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Theodoric the Goth even attempted the restoration of learning in the West; and his successor, Athalaric, restored to the professors at Rome the salaries that had been long withheld from them. He also enriched the schools of Milan, Pavia, and other cities.; and Justinian on again acquiring the dominion of the West, confirmed the edict of the Gothic emperor. So that learning may be said to have held some semblance to its ancient rank, up to the final subjugation of Italy by the Lombards.

But though the ancient educational institutions, after the advent of Christianity as a political power, were by degrees discountenanced and forsaken, yet the laws in regard to them were never formally abrogated. Many of them, under the patronage at first of the Bishops, and afterwards of the Benedictine monks, were converted into Christian schools. Some of them in the Eastern portion of the empire, now under the sway of the Saracens, served as starting points for the progress of knowledge, and especially of medical knowledge, among the Arabs. In many of the cities and municipalities of which the Western portion of the empire consisted, and into which it was finally dissolved, traces of the ancient system of medical education and police continued visible throughout the whole of the middle ages; and in connection with other fragments of Roman law not yet laid aside, played no unimportant part in the early development of modern science and civilization.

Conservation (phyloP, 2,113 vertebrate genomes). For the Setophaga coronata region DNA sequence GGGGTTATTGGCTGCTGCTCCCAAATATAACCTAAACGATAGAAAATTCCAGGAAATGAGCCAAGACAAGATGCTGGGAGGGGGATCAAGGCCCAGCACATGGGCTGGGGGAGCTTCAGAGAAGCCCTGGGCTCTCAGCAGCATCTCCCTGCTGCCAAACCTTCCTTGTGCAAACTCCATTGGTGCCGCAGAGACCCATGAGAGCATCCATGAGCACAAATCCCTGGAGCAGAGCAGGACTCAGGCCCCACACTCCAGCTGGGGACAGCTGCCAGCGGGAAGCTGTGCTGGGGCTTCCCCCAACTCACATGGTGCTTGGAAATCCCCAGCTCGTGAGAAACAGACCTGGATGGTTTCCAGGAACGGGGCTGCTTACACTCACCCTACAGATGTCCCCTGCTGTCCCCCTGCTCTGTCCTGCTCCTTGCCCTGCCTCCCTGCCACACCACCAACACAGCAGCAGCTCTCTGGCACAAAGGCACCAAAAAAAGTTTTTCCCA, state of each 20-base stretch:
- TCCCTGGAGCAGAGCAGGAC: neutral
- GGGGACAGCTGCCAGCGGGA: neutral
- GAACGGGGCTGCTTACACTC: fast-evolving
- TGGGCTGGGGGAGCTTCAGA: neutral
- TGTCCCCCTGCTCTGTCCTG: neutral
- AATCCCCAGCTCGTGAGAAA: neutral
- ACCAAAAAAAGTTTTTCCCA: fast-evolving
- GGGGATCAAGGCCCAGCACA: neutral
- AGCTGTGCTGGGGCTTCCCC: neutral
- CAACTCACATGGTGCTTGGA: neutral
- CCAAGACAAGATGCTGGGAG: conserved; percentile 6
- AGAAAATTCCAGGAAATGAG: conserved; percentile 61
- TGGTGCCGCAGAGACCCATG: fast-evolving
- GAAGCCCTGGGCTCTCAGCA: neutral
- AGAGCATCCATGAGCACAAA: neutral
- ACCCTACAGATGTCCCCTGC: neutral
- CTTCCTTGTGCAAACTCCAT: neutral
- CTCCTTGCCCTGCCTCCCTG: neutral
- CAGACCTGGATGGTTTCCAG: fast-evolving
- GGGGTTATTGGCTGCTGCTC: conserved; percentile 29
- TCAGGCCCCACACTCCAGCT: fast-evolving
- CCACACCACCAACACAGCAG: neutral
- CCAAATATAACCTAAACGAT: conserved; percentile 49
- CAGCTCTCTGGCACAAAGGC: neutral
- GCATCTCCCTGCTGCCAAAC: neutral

* Aliæ Aliquot Constitutiones Justiniani, capitula xxii, pp. 237. Elzevir edition.


For "Telephorus," page 29, last line but one, read Telesphorus.

For "Burgess," page 33, last line, and page 36, tenth line from bottom,

read Burges.

For "Clinicæ,” page 47, fourth line from top, read Clinice.

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never disconnected by the educated physicians of antiquity, who rejected most of the specialists as impostors.*

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Of these illegitimate sons of Esculapius, the numbers and pretensions were as great in ancient as in modern times; and they were quite as apt to receive the countenance and favor of the upper classes. Chosroes of Persia was the patron of Uranus; and Nero was the supporter of the audacious Thessalus, who, like Paracelsus, repudiated all learning as useless, and like the still more recent mountebank, Hahnemann, modestly assumed to be above all, and opposed to all, who had ever gone before him. Pliny and Galen are justly severe on most of these ancient impostors. And if we can credit their account of them, the host of industrialists, oculists, rhinoplasts, dentists, bone-setters, herniotomists, lithotomists, gelders, abortionists, and poison-venders, pervading Italy, France, and Spain throughout the middle ages, before whom the modern group of pretenders grow pale and insig nificant,—were at least equaled, if not exceeded, in ignorance, as well as arrogance, by the quacks of Rome.t

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With regard to schools, besides the cities already mentioned, Athens, Corinth, Berytus, Laodicea, and Cæsarea, among the Greeks; and at different epochs, Milan, Pavia,Traves, Arles, Marseilles, and Bordeaux

* Corpus Juris Civilis Digest, lib. 1. tit. xiii. § iii.

+ Galen, Methodus Medendi, lib. i., cap. i., ii., iii. Vol. x. p. 5, et seq. Pliny, lib. xxix., cap. viii. Corpus Juris Civilis Digest, lib. 1., tit. xiii., 1. 3. et Julii Pauli Recept. Sentent. lib. v. tit. xxiii., §§ 7, 8, 11, 12.